Punitive damagesImagine this: In the state of Alabama, a...

the Forum

March 14, 1995

Punitive damages

Imagine this: In the state of Alabama, a person found out a car manufacturer failed to inform him that they touched up some scratches on his car prior to its purchase.

He sued and was awarded $4,000 for the reduction in value of the car. Hurrah! And $4 million in punitive damages. Boo!

Imagine this: A Little League organization was sued by a woman who was hit by a ball that her own daughter failed to catch. The threat of an excessive punitive damage award forced the Little League into a $10,000 out-of-court settlement. Boo!

We are all victims of the current system that makes punitive damages unlimited. The risk of such limitless possibility hinders Americans from pursuing new business opportunity or taking leadership roles in community or recreational programs.

The cost of these excessive awards is borne by all people in the form of liability premiums.

While punitive damages can be appropriate based on the intentional behavior, we need to put sense back in the equation by instituting corrective legislation limiting the awards.

Recent legislation was introduced by Rep. Henry Hyde, R-Ill. Its purpose is to limit punitive damage awards to $250,000, or three times one's economic damages, whichever is greater.

Limited punitive damage awards will remain completely separate from the medical expenses, lost wages, physical damage expenses or pain and suffering that are owed. This is a great step in the right direction.

I join a host of others in my profession who want to increase our quality of life by supporting cost-saving programs such as this.

I encourage you to support this bill as well. You can call or write your congressman.

hilip C. Riehl


Youth baseball

Major League Baseball is not, contrary to a Feb. 17 Associated Press report, charging $6 more per uniform for youth leagues this year. . . .

In recent years, Major League Baseball has targeted manufacturers that sell unlicensed merchandise to consumers (including youth leagues).

By selling this merchandise, which is generally very low in quality, the manufacturers are breaking federal trademark laws.

Our aim in stopping the unlicensed manufacturers from producing and selling products with our clubs' names is to bring these manufacturers into compliance with the law and not to earn money from youth baseball leagues.

To ensure that youth leagues can purchase legal merchandise at a reasonable cost, we have worked with several licensees to produce uniforms that are designed specifically for youth leagues and which sell at prices which youth organizations can afford. This has been in place since 1992.

Major League Baseball is not trying to earn money from youth baseball, as suggested.

In fact, we have guaranteed that the amount of money we donate to youth baseball will exceed the amount we receive from the sale of licensed goods to youth organizations. Last year, MLB and its clubs donated $5.5 million to youth baseball in North America . . .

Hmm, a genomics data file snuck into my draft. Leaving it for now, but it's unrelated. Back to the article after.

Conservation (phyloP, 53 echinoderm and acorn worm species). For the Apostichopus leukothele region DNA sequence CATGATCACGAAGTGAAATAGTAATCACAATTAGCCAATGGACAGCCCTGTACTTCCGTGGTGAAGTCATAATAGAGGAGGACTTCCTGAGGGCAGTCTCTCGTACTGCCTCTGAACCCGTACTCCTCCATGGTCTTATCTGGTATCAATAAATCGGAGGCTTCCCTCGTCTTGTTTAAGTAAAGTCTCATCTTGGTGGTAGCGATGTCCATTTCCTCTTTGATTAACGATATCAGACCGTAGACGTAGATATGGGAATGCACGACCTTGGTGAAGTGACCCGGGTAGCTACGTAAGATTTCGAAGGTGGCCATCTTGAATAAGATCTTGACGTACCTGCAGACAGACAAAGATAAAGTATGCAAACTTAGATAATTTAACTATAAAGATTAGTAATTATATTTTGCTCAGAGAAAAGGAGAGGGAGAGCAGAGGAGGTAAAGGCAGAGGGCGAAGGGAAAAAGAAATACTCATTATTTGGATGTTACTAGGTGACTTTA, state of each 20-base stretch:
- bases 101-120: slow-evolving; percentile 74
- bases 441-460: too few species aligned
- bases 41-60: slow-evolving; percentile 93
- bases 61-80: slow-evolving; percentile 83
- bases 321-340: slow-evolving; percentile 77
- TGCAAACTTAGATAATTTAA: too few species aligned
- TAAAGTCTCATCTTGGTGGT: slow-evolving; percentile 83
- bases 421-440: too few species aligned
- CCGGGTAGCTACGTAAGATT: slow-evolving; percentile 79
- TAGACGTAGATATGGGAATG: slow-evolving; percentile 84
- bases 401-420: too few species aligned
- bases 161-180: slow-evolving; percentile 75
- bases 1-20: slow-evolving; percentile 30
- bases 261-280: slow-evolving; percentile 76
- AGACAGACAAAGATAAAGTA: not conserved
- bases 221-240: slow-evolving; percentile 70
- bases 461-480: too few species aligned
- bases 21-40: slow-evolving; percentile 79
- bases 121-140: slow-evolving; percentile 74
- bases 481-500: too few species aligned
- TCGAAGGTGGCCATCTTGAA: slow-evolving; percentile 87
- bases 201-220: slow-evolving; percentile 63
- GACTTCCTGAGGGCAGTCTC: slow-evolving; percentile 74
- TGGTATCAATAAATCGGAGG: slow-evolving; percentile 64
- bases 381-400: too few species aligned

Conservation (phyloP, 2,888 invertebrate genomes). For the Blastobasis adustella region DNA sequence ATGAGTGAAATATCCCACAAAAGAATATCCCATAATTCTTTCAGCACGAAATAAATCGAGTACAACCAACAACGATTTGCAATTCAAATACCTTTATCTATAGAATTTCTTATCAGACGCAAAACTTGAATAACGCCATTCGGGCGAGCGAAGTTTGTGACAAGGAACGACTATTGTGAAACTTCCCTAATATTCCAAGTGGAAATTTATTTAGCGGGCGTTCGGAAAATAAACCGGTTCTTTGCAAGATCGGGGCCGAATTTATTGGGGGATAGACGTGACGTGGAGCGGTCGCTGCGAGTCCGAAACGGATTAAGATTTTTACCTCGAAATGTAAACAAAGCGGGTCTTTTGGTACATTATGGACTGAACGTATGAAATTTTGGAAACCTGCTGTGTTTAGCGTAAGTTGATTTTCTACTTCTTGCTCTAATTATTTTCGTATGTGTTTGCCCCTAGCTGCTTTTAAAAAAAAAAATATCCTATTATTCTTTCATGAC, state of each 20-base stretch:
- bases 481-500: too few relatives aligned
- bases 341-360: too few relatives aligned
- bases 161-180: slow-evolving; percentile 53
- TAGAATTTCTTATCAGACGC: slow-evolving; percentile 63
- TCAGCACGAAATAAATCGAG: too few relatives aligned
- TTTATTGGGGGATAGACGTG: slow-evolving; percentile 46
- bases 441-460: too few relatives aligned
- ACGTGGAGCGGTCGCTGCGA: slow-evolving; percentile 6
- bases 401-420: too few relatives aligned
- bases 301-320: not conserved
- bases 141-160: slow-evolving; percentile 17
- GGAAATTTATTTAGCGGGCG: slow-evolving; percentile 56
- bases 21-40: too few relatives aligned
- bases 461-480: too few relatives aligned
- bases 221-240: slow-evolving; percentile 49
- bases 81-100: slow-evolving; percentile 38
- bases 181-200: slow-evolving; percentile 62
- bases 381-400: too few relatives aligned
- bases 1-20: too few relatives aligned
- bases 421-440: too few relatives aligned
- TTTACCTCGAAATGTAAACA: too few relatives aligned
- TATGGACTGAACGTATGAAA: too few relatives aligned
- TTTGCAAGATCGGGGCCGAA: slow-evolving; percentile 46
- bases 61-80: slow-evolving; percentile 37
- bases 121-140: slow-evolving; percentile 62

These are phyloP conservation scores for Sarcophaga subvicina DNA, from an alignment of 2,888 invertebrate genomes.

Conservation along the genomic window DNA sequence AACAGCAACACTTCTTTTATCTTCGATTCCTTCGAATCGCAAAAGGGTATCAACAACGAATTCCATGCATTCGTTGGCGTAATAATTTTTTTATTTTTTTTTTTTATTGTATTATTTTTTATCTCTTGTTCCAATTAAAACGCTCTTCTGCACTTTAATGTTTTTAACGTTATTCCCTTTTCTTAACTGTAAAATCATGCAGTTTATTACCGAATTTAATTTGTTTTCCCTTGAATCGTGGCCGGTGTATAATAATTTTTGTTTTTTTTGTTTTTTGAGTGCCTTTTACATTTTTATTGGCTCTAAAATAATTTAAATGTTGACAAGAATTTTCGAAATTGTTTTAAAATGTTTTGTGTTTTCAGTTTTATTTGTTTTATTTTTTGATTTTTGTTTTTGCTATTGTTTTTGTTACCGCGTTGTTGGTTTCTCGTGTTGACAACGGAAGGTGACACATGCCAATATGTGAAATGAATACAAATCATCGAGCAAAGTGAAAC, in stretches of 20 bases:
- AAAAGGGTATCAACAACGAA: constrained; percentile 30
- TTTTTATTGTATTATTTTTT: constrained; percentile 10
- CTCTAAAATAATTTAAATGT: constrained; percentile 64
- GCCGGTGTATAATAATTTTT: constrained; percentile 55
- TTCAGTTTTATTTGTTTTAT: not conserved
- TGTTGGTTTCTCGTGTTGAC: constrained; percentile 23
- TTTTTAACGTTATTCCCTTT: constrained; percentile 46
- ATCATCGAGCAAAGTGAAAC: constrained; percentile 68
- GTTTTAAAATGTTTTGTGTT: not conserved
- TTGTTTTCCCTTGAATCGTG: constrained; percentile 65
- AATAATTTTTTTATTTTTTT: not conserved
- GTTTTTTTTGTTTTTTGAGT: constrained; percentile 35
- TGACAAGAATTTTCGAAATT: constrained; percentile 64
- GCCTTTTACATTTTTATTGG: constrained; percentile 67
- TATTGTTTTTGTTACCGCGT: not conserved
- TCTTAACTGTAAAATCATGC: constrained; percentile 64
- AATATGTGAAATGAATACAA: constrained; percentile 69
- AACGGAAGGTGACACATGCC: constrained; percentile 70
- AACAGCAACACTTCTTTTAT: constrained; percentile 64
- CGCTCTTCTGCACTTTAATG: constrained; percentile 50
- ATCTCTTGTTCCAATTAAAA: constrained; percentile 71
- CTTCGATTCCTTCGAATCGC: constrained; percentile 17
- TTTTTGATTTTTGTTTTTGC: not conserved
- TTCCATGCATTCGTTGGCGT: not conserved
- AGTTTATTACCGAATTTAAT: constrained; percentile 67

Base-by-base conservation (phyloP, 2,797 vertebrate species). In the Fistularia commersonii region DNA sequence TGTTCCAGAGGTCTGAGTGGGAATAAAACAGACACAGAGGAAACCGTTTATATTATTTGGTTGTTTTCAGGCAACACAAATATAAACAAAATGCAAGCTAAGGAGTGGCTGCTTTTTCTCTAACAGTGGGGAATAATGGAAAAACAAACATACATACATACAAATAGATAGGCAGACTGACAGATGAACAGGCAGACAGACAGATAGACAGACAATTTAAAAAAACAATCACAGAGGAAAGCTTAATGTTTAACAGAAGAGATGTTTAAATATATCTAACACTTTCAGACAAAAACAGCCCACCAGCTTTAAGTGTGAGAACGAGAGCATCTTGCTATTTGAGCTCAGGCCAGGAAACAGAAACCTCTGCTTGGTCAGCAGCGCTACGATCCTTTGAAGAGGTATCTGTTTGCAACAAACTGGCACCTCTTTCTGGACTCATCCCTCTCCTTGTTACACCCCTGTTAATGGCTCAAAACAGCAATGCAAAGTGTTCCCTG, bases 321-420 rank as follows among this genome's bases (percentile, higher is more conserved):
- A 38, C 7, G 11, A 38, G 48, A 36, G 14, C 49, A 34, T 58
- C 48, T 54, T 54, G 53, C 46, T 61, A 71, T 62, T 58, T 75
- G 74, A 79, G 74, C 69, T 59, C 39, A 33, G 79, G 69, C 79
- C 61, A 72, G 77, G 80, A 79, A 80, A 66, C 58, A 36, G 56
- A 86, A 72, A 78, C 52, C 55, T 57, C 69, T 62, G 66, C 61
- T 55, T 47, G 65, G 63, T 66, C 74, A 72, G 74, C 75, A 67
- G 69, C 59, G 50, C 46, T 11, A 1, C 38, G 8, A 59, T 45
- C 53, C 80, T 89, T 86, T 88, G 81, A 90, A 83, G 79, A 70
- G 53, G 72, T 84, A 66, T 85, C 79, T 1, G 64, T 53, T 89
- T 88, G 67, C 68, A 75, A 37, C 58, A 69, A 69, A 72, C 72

Don Gibson

New York

The writer is vice president and general counsel of Major League Baseball.

Inept government

Interesting anomaly: The state spends $50 million to "totally upgrade" the so-called "Vehicle Emissions Testing Program," then the governor pushes for a 65 mile-per-hour speed limit. Consequences?

(1) Tens of millions more gallons of gas burned each year (vehicles are most efficient between 45 and 55).

(2) Many more deaths. People already drive 65, so now they'll go 75.

(3) The anomaly: ground level ozone, NO-2 and other noxious poisonous emissions will increase by around 20 percent (more than the testing program could possibly have eliminated).

This planet is on the down side of fossil fuel resources. To add to the depletion of oil, the aggravation of the atmosphere (each gallon of gas burned poisons 20 cubic feet of air), and to negate a $50 million program shows, unfortunately, that perhaps our government is inept at judging situations . . .

J. R. Durham III

Church Hill

Do it now!

The new Republican majority and a number of Democrats say that we should adopt a balanced budget amendment so that all of the country can live under the economic well-being produced by such a document.

However, in their scheme, it can't happen until 2002. Seven years away.

Since the proposal failed, the lamentations and recriminations are extensive and heard throughout the land.

However, that same group has no restrictions on passing a balanced budget right now for 1995. Or, if one year is too fast, fTC the authority of this Congress extends to 1996 -- how about then?

If the experience of a balanced budget is something substantial and not simply a political slogan that is attractive to some constituents, why not work it out immediately?

It doesn't require a constitutional amendment to balance the budget -- just a simple majority vote. Clearly they have that.

They don't need to be angry, or threaten to make it a 1996 issue -- they can show us its benefits and thereby persuade us all.

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